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Kate McMahon

Partner, Edmonds Marshall McMahon Ltd

Quotation Marks
Women often prioritise being an expert at their job to the detriment of prioritising business development.

Female mentoring in firms: an e-solution

Female mentoring in firms: an e-solution


Kate McMahon and Tamlyn Edmonds examine e-mentoring for women in law

In the UK, in firms of all sizes, women are significantly underrepresented at partnership level. Over half of lawyers are female, yet only 35 per cent are partners and just 25 per cent of partners are equity partners (SRA Diversity Review 2021).

Meanwhile, studies show more gender balanced leadership creates businesses that are more financially successful diverse, collaborative and with higher staff retention (study by Credit Suisse of 2,000 companies worldwide; see also Women Matter 2: female leadership - a competitive edge for the future (2008) McKinsey & Company ).

However, post-covid 19, even these relatively low figures are dropping, on current indications. Current comprehensive studies show, in 2022, female leaders are switching jobs at the highest rates even seen combined with what is acknowledged as an unprecedented talent shortage in the legal market. Further, the commonly cited reasons for leaving are obstacles to path to promotion and compensation.

Starting solutions

These are all acknowledged problems which is why it is interesting to see solution-based products launching in the legal profession. We are co-founders and partners of private prosecution law firm Edmonds Marshall McMahon (EMM) and have formed Networking Nuance to assist women to succeed in networking and business development.

Having formed our own firm, we understand the requirement to learn to network and this is a skill that must be learned – sometimes very quickly.

In our case, there was a threefold imperative:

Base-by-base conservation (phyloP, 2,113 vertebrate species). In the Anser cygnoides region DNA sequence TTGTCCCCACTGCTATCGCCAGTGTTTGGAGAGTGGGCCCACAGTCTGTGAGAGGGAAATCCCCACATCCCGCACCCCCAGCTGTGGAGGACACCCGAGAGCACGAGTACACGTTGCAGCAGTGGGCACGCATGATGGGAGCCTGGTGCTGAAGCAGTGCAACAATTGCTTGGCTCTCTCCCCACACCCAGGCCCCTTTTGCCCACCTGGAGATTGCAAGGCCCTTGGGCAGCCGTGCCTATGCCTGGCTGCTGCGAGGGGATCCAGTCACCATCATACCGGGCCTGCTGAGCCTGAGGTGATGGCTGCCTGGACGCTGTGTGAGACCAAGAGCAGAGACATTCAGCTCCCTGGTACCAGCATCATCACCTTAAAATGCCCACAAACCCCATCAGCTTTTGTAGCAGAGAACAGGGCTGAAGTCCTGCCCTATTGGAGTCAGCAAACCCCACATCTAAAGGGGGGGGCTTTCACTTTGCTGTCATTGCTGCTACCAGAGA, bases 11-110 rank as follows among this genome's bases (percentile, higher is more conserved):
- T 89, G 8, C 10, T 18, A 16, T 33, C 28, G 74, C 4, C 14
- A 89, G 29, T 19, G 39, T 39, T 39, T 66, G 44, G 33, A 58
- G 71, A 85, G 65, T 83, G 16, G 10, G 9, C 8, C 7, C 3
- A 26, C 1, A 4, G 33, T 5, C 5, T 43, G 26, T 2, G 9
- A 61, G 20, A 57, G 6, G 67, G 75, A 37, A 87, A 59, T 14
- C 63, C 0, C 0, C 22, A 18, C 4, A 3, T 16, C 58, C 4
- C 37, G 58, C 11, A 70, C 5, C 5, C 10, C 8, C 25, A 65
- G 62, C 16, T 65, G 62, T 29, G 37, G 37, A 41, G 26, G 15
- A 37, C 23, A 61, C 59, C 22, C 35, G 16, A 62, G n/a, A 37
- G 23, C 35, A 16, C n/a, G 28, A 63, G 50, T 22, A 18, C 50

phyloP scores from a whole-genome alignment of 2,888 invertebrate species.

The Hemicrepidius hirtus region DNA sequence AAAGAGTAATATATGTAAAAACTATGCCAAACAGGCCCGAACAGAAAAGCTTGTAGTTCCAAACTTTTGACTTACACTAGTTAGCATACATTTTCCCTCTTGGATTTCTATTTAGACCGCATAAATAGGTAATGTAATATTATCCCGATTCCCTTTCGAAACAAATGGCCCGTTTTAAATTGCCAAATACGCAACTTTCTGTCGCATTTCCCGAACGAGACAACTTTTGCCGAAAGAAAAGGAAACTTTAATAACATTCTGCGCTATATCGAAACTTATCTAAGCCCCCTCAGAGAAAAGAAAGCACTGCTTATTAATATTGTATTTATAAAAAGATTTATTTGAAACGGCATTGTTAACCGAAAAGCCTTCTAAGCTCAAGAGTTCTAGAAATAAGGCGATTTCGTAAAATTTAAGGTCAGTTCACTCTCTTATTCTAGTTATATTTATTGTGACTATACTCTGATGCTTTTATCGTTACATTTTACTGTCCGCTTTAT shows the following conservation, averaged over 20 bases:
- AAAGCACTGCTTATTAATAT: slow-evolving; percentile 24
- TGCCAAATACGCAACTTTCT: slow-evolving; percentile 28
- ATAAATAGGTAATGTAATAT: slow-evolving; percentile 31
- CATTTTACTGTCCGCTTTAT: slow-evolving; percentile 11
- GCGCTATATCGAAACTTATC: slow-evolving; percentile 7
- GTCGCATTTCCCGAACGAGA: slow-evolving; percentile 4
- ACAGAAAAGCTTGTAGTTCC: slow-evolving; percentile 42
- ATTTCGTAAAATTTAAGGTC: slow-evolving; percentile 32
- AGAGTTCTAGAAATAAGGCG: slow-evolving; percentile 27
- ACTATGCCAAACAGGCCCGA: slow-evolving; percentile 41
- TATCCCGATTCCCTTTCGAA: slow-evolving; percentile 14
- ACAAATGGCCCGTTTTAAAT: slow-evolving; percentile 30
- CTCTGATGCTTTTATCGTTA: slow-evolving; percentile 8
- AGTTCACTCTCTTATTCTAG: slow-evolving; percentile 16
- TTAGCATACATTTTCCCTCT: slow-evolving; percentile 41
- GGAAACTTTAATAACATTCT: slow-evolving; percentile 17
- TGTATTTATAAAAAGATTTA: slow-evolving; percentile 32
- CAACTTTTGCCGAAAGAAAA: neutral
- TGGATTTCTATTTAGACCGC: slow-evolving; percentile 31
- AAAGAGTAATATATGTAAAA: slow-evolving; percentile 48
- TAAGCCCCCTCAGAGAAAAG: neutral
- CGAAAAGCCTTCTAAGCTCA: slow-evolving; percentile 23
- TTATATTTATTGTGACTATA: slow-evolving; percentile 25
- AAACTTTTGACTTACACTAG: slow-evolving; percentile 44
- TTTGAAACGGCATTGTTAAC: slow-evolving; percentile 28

• Meet people and get them to take you seriously;
  • Explain the possibilities and advantages of private prosecutions;
  • Get an instruction in order to survive.

Networking necessity

There is nothing like having no job and no business to motivate someone. Many of the skills which we learnt along the way in terms of business development, we saw other women in our industry excelled in too. We noticed different women, with various networking styles, conducting interesting work and achieving great success. We therefore invited those inspiring women to be interviewed and filmed, with their invaluable advice forming part of our e-mentor programme.

There is a real need to help drive confidence in women when it comes to networking and seeking new business opportunities in law. Women often prioritise being an expert at their job to the detriment of prioritising business development. Making known the impact of not having a network for future promotion and career success is vital for women to be aware of.

Where it began – and why it matters

After years of offering internal business development training to the female lawyers at our firm and being asked to informally mentor other women in the city (often by male partners who care greatly about the success of their female lawyers), we decided we needed to try to fast track business development skills for female lawyers and make the advice easy and accessible.

The programme is unique in that it gathers together industry experts and an executive coach, with a programme designed to cover all of the issues which have troubled female networkers for years. It starts with the basics, namely detailing the reasons why networking is so important, and covers a variety of issues, such as building internal and international networks; how to phrase direct requests for work to potential clients and contacts; how to deal with tricky networking situations; the importance of marketing for your firm and origination credits; public speaking fear, how to find your way to a speaking slot; and what to do once you’ve got it.


Lack of female representation at the top is not just confined to law firms. As the recent FTSE board report from Cranfield University and EY has confirmed, of the 413 women on FTSE 100 boards, just 9 per cent are in executive positions. There is still a long way to go to ensure true gender parity at the top, but the aim of this programme is to propel women to senior positions quickly and effectively by giving them the right tools they need to build their network.

Kate McMahon and Tamlyn Edmonds are co-founders of Networking Nuance, an e-mentoring tool to coach women to rainmaking success within law firms. The Networking Nuance programme ‘It’s the who, not the do’ launched on 28 November 2022: